I believe you mean your cases to be $x-y>0$ and $x-y\le 0.$ Still, as you've seen, that's not getting you the results you want.
One alternative is to rearrange the equation to isolate one of the absolute value expressions, then square both sides. This allows you to use the fact that $|u|^2=u^2$ for all real numbers $u.$ You will still have an absolute value expression, so rearrange and square again. Now you have no more absolute value expressions, and can try to determine possible solutions from there. Unfortunately, this is still fairly intractable to solve.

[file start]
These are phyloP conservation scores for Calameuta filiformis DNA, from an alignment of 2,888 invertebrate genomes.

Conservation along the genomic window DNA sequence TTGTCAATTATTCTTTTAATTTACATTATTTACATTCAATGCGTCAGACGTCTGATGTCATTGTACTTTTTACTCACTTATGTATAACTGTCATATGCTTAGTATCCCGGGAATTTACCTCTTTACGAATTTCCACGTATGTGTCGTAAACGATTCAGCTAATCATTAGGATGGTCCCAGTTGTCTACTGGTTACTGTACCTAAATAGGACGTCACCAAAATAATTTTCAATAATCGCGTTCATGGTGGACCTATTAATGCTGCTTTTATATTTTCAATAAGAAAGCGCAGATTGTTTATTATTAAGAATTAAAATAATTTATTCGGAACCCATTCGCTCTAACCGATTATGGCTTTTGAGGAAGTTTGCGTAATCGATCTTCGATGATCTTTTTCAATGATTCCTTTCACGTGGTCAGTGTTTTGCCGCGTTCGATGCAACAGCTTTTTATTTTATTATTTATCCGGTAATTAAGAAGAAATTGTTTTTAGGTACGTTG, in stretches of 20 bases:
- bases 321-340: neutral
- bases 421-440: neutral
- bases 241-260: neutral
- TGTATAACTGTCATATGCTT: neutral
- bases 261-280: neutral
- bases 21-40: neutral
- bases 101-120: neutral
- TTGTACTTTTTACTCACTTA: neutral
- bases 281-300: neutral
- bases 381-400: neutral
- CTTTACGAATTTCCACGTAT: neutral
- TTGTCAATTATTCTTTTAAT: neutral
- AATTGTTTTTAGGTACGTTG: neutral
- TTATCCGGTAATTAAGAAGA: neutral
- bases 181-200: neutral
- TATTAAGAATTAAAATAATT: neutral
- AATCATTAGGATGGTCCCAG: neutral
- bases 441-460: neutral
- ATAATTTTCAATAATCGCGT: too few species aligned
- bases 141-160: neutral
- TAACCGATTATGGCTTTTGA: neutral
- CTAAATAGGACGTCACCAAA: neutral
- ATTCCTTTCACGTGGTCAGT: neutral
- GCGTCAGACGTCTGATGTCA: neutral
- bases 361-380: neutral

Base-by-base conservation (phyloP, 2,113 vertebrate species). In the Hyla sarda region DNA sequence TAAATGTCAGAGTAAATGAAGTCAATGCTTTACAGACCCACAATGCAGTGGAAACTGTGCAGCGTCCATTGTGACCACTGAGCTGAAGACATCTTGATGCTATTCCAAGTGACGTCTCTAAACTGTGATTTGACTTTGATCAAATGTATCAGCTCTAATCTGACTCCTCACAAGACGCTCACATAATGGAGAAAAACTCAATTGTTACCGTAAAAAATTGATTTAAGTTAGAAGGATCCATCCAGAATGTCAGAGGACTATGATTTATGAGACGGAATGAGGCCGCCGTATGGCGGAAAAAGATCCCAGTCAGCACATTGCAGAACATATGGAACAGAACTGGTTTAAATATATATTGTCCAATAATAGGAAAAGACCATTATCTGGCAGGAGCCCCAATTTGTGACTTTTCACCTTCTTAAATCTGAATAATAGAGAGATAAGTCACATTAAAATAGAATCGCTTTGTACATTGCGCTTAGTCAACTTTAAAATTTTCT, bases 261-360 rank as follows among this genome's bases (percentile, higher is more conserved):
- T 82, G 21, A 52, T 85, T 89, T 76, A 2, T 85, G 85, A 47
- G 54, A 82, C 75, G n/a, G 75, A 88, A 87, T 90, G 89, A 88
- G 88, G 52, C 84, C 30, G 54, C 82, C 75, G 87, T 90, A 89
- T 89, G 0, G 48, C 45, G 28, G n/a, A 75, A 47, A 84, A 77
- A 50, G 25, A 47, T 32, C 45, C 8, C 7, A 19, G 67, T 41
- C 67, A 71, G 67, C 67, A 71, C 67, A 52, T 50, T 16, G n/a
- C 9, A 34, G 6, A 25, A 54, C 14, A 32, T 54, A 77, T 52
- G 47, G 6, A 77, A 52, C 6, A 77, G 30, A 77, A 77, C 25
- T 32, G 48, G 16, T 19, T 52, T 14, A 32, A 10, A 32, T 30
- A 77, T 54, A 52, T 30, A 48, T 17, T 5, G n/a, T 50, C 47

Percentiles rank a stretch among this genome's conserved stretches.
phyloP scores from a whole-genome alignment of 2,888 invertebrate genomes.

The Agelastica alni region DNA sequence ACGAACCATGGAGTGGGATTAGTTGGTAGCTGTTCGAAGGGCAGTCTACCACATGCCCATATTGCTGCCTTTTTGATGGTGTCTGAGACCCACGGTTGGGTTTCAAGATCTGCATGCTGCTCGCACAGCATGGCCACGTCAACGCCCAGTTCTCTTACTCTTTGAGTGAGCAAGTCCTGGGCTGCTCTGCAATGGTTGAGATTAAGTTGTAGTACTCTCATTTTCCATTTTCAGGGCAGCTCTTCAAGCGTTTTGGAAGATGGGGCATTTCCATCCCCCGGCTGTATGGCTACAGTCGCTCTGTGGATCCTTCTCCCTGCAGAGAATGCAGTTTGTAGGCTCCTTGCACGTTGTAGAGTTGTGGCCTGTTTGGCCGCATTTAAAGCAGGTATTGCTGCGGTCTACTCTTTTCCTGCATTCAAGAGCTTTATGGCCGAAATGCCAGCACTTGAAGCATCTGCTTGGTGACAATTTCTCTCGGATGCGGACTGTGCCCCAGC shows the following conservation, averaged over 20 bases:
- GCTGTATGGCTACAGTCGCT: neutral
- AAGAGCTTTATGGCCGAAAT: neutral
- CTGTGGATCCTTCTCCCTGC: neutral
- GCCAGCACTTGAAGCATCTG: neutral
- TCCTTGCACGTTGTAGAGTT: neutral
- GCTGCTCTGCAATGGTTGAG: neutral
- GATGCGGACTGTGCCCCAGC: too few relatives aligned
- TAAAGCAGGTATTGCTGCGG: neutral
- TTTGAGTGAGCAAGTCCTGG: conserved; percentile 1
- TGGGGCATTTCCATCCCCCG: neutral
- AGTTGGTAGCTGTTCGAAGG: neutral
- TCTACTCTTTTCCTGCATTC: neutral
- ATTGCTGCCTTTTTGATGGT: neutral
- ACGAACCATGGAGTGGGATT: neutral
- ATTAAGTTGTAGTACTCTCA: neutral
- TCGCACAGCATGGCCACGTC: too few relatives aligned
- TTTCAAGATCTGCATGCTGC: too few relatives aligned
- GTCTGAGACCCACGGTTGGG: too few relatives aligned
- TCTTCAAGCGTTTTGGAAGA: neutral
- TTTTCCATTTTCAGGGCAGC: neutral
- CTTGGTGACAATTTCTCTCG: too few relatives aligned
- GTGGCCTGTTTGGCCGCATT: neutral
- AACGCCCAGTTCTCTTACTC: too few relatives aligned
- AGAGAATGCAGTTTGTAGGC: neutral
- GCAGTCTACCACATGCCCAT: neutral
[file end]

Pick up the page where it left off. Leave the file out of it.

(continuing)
A better alternative is to consider the cases $x+y\ge0$ and $x+y<0.$ In the first case, the equation becomes $$x+y+|x-y|=1.$$ Here's where the slick trick comes in: multiplying both sides of the equation by $\frac12$ gives us $$\max(x,y)=\frac12.$$ Can you see why?
In the second case, the equation becomes $$-x-y+|x-y|=1,$$ or equivalently, $$x+y-|x-y|=-1.$$ Again, we multiply by $\frac12,$ giving us $$\min(x,y)=-\frac12.$$ Do you see why?
Putting the cases together, the solution set is a square, which can be described by $\max\bigl(|x|,|y|\bigr)=\frac12.$
Let me know if you have any questions.